Leake in the Pitching Staff

It's been a familiar sight this season. Mike Leake exiting a game after the sixth inning, with the Cardinals knotted in a close 5-4 or 4-3 contest. The offseason acquisition has proved to be utterly mediocre in the first season of his five-year, eighty million dollar deal he inked with the Redbirds last winter, part of the group of four pitchers that have been the second-best starter on the staff in 2016 behind Carlos Martinez.

Leake's signing was greeted with mixed-to-positive reviews in the offseason from the Cardinal faithful. The general theme of the deal's opposers was that the signing was unnecessary, and an overpay for a guy who had put up relatively unspectacular figures throughout the first six seasons of his big-league career, spent predominately with the Cincinnati Reds and featuring a brief cameo with San Francisco last fall. At the time of his signing, Leake's career high in wins and earned run average had been fourteen and 3.37, respectively, both taking place in 2013. From 2010 to 2015, Leake had been consistently average, largely unspectacular when facing clubs not named the St. Louis Cardinals.

The total lack of any previous indication of excellence is the precise reason why people who disliked the Mike Leake signing were largely correct. The Cardinals began to have rumored interest in Leake shortly after John Lackey packed his bags and jumped ship to Chicago. Lance Lynn's Tommy John surgery meant that two of the cornerstones of the historic 2015 pitching staff would be gone the following season. Many optimists cited Adam Wainwright's return from nearly a full season on the disabled list as reason not to acquire another starting pitcher. Further arguments centered around the depth of pitching in the upper minor leagues in pitchers such as Marco Gonzales, Tim Cooney, Mike Mayers, Alex Reyes, and Luke Weaver. And even beyond the flame throwers attacking the upper levels of the minor leagues, the system was scattered with high-potential arms in guys such as Jack Flaherty, Junior Fernandez, Jake Woodford, and Alvaro Seijas.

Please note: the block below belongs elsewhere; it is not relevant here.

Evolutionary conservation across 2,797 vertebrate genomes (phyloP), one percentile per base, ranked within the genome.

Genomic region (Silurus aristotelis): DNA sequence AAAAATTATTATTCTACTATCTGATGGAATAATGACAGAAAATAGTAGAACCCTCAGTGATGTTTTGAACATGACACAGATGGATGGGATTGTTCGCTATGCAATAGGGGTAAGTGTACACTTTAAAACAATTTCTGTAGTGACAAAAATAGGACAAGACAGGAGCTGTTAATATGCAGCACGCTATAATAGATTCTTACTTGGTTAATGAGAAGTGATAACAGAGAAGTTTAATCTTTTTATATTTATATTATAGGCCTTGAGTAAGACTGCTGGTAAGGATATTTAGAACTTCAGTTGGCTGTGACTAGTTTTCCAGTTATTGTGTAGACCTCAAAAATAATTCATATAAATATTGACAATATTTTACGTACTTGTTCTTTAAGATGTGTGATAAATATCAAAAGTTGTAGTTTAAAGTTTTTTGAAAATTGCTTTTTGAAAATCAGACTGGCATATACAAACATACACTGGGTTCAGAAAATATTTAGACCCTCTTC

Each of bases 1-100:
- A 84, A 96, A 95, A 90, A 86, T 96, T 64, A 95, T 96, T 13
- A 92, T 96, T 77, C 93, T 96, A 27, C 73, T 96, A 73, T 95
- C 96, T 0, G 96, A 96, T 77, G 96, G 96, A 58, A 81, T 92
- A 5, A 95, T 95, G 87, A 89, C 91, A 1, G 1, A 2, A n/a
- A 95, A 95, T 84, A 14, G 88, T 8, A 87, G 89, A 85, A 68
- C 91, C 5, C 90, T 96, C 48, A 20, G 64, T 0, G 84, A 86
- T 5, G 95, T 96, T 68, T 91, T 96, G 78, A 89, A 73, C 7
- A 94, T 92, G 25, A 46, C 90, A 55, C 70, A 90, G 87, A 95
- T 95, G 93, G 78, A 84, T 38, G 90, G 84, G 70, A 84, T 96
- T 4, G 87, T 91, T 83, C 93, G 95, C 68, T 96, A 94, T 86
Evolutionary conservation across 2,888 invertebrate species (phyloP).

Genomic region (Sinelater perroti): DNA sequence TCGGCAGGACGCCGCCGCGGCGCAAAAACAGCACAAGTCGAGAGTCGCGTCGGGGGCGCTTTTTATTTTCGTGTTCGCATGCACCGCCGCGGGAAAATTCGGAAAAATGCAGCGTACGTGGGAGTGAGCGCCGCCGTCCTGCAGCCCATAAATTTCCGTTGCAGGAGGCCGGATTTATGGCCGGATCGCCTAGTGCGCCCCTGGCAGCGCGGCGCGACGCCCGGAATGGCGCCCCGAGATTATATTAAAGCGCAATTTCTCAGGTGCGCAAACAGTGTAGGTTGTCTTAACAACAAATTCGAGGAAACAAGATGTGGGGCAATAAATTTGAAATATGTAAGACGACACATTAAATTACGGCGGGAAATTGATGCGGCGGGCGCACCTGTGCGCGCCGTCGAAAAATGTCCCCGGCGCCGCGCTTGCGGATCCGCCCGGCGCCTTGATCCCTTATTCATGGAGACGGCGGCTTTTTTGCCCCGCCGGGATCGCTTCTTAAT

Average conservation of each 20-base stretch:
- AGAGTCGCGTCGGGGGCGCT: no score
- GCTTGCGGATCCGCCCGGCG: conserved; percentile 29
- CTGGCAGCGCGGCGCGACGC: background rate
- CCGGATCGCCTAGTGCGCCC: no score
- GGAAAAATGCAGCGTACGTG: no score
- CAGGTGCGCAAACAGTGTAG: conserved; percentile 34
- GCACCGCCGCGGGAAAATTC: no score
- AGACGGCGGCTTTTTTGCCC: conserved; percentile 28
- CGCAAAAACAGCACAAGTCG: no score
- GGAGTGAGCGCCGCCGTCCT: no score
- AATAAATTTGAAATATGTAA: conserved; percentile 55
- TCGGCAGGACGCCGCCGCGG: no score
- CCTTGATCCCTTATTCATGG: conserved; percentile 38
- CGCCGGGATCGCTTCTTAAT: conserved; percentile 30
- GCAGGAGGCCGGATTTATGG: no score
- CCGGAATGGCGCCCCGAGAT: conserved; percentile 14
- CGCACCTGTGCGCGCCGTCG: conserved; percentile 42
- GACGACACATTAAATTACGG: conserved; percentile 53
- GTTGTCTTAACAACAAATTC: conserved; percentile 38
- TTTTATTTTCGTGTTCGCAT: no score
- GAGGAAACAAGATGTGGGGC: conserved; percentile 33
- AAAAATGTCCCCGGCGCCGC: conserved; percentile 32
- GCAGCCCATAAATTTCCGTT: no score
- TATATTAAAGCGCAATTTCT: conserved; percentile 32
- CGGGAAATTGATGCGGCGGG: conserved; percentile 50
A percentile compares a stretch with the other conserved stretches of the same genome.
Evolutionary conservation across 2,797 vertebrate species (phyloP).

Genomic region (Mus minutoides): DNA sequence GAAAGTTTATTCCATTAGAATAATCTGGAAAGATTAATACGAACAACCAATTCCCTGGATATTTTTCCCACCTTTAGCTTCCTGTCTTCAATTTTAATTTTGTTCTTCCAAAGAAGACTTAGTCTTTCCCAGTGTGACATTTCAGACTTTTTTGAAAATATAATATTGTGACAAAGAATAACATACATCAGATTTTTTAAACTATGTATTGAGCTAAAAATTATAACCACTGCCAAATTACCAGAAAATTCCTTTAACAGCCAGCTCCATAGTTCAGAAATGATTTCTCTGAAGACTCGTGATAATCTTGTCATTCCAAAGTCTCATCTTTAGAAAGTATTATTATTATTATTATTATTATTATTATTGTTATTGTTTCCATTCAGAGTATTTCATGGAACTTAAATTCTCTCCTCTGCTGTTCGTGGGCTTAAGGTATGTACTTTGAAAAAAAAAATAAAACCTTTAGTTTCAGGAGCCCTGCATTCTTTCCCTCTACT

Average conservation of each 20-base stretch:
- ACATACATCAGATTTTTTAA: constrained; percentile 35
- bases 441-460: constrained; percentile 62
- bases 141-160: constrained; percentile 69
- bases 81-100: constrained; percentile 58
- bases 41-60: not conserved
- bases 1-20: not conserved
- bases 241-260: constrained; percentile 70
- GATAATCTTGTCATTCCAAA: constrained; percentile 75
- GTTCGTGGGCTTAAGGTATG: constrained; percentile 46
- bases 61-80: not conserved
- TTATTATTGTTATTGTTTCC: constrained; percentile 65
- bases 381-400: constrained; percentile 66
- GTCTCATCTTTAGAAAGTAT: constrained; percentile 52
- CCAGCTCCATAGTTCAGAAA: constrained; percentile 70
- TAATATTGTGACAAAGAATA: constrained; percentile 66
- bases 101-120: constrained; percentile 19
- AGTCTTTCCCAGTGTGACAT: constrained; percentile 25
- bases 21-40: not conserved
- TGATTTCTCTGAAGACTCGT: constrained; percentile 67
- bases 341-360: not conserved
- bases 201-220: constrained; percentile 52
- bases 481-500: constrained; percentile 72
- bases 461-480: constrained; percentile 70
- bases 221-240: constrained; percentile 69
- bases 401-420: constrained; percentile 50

My personal stance on the issue was that the Cardinals needed to go out and acquire an arm, but I didn't reference Mike Leake, David Price, or Johnny Cueto when I made these suggestions. The pitcher I wanted the Cardinals to sign was former Toronto Blue Jay and St. Charles native Mark Buerhle. And why an aging, nearly washed up arm over some of the most dynamic pitchers in the majors? Because the Cardinals simply did not require any sort of dynamic signing with the amount of depth in the minor leagues as referenced above. All that was really needed was a one- or two-year stopgap to plug the leak in the rotation (pun not intended) due to injuries and free agent departures. Mark Buerhle would have been one of the easiest signings John Mozeliak ever made, as the left hander stated at the beginning of the offseason that he would either join the Cardinals or retire.

With Alex Reyes and Luke Weaver both making their debuts this year, Jack Flaherty and Junior Fernandez each projected to arrive at some point in 2018, and two high-minor-league lefties, the aforementioned Gonzales and Cooney, out for the season, there was clearly no need for such a dynamic five-year-deal for what was literally the definition of a league-average pitcher.

On the staff this year, Leake has hardly earned his payday. While earning the second-most money on the staff, second to Wainwright, Leake's 4.54 earned run average ranks third, he's given up the second-most hits at 191, his won-loss record is fourth at 9-10, and despite having thirty-six more innings than Michael Wacha, who had a stint on the DL, he only barely beats him for strikeouts with 118, nearly ranking last on the staff. Leake has been worth just 0.6 wins above replacement, per BaseballReference.

And yet, despite Leake's neither subpar nor above-average output, he is still due to be paid $15 million a year for four more years. If those seasons turn out similar to 2016, the only service Leake will provide to the team is delaying the breakout of several more promising players from within the system.

There's a Leake in the pitching staff, and what a Leake at that.